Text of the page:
It is a common practice for politicians to ignore professional advice. Sometimes they might get away with it; sometimes it led to failure, gross failure as in the case of the French attempt at building the Panama Canal.
Can we really learn anything from such a colossal failure?
We learn little or nothing from our successes. They mainly confirm our mistakes, while our failures, on the other hand, are priceless experiences in that they not only open up the way to a deeper truth, but force us to change our views and methods.
Panama Canal © 2008 Am Ang Zhang
Most people probably know about the French failure to build the Panama Canal. Many thought that this was due to yellow fever and malaria which were diseases thought to be due to some toxic fume from exposed soil.
In 1879, Ferdinand Marie de Lesseps, with the success he had with the construction of the Suez Canal in Egypt just ten years earlier, proposed a sea level canal through Panama. He was no engineer but a career politician and he rejected outright what the chief engineer for the French Department of Bridges and Highways, Baron Godin de Lépinay proposed, a lock canal.
The engineer was no match for a career politician:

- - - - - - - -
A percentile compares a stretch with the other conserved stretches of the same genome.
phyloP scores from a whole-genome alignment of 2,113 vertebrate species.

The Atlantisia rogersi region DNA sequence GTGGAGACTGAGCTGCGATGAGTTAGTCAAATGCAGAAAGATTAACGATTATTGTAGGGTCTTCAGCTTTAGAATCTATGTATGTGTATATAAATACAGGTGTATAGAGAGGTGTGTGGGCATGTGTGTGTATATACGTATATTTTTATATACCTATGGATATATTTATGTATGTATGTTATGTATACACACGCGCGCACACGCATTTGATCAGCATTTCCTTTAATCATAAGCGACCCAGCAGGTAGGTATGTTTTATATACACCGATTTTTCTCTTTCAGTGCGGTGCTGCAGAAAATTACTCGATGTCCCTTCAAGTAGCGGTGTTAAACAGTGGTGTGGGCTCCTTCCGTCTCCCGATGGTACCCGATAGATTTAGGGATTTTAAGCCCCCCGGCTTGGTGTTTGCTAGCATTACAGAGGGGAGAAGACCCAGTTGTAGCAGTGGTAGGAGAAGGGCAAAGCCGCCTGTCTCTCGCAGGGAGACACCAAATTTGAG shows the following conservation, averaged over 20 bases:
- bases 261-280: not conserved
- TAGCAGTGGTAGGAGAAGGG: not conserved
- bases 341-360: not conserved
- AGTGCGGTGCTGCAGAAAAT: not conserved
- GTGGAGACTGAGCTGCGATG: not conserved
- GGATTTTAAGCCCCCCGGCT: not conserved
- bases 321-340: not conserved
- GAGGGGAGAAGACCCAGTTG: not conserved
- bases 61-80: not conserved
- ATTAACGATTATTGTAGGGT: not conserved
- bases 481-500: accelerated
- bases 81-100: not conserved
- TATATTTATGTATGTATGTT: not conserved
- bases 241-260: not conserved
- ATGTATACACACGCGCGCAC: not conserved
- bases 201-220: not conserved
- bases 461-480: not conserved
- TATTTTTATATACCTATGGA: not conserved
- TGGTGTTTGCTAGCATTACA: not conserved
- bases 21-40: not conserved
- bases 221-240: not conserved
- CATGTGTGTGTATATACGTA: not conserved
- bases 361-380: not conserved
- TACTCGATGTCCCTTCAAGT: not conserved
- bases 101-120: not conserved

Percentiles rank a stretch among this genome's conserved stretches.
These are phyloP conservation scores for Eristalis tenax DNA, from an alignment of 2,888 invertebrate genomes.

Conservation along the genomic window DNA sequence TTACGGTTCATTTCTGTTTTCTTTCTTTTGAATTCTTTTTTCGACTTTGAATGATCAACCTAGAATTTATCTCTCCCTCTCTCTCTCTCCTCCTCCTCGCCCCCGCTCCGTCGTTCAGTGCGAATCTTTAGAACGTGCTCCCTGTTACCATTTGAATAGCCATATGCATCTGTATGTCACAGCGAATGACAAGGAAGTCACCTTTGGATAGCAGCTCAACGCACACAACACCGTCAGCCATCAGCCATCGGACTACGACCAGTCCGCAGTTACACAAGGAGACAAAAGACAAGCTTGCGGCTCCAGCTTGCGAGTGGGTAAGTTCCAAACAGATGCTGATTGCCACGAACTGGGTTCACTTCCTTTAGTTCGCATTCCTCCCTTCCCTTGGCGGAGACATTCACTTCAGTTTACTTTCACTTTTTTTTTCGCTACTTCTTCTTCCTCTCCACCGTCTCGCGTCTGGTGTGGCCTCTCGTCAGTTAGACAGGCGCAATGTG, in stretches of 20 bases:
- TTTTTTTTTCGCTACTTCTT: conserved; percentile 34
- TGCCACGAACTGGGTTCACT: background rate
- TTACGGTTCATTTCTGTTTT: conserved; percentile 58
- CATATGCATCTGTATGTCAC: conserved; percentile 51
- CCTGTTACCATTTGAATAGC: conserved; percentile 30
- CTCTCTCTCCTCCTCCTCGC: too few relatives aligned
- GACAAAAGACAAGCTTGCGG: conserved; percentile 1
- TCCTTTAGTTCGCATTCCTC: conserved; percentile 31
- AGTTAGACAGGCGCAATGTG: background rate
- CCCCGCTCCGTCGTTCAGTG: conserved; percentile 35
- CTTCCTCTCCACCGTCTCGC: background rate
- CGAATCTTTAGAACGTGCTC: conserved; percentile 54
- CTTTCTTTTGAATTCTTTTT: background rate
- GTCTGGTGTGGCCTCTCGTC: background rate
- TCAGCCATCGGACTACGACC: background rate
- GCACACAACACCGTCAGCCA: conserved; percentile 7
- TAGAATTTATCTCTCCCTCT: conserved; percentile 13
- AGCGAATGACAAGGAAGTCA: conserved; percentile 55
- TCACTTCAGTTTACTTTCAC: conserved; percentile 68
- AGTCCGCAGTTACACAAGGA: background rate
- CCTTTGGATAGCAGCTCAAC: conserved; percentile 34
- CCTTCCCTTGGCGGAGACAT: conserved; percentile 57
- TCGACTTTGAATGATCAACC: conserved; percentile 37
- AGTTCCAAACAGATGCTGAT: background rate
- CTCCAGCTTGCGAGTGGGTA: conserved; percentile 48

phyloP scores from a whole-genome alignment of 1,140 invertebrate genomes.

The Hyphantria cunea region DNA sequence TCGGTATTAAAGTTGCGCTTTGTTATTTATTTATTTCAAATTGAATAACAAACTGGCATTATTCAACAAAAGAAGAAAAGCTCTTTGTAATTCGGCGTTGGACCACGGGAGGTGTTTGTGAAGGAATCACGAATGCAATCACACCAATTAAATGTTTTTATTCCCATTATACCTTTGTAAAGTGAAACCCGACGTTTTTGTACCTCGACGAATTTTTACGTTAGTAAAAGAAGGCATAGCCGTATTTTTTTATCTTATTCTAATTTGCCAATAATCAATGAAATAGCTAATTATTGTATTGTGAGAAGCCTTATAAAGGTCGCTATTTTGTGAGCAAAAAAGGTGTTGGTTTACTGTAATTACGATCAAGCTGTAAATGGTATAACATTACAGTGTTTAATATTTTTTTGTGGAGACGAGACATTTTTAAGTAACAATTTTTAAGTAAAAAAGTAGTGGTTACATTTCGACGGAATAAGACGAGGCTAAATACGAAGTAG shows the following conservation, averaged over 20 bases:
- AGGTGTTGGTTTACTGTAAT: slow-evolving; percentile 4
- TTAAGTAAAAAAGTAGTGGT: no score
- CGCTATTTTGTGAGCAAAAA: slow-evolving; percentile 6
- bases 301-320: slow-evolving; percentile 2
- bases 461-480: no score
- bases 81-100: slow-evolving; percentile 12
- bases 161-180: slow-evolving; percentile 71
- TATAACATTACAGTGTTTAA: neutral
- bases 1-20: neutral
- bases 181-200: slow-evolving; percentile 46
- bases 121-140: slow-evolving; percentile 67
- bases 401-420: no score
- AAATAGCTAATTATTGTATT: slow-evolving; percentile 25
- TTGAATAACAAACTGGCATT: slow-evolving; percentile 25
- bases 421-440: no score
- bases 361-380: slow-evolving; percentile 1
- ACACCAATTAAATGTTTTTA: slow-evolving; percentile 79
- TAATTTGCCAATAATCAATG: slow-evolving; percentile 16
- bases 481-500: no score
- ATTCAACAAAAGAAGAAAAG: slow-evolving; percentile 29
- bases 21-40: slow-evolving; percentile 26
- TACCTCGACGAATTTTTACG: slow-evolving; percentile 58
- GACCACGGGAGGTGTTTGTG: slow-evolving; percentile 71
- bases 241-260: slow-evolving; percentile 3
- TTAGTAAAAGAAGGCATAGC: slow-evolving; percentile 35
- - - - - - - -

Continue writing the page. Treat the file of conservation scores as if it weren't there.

“There was no question that a sea level canal was the correct type of canal to build and no question at all that Panama was the best and only place to build it. Any problems – and, of course, there would be some - would resolve themselves, as they had at Suez.”
“The resolution passed with 74 in favour and 8 opposed. The ‘no’ votes included de Lépinay and Alexandre Gustave Eiffel. Thirty-eight Committee members were absent and 16, including Ammen and Menocal, abstained. The predominantly French ‘yea’ votes did not include any of the five delegates from the French Society of Engineers. Of the 74 voting in favor, only 19 were engineers and of those, only one, Pedro Sosa of Panama, had ever been in Central America.”
The French failed in a spectacular fashion.
Cost to the French: $287 Million (1893 dollars) or $6.8 Billion (2007 dollars)
Many reasons can be stated for the French failure, but it seems clear that the principal reason was de Lesseps’ stubbornness in insisting on and sticking to the sea level plan. But others were at fault also for not opposing him, arguing with him and encouraging him to change his mind. His own charisma turned out to be his enemy. People believed in him beyond reason.
Could any of us learn anything from this experience?
President Jimmy Carter: Time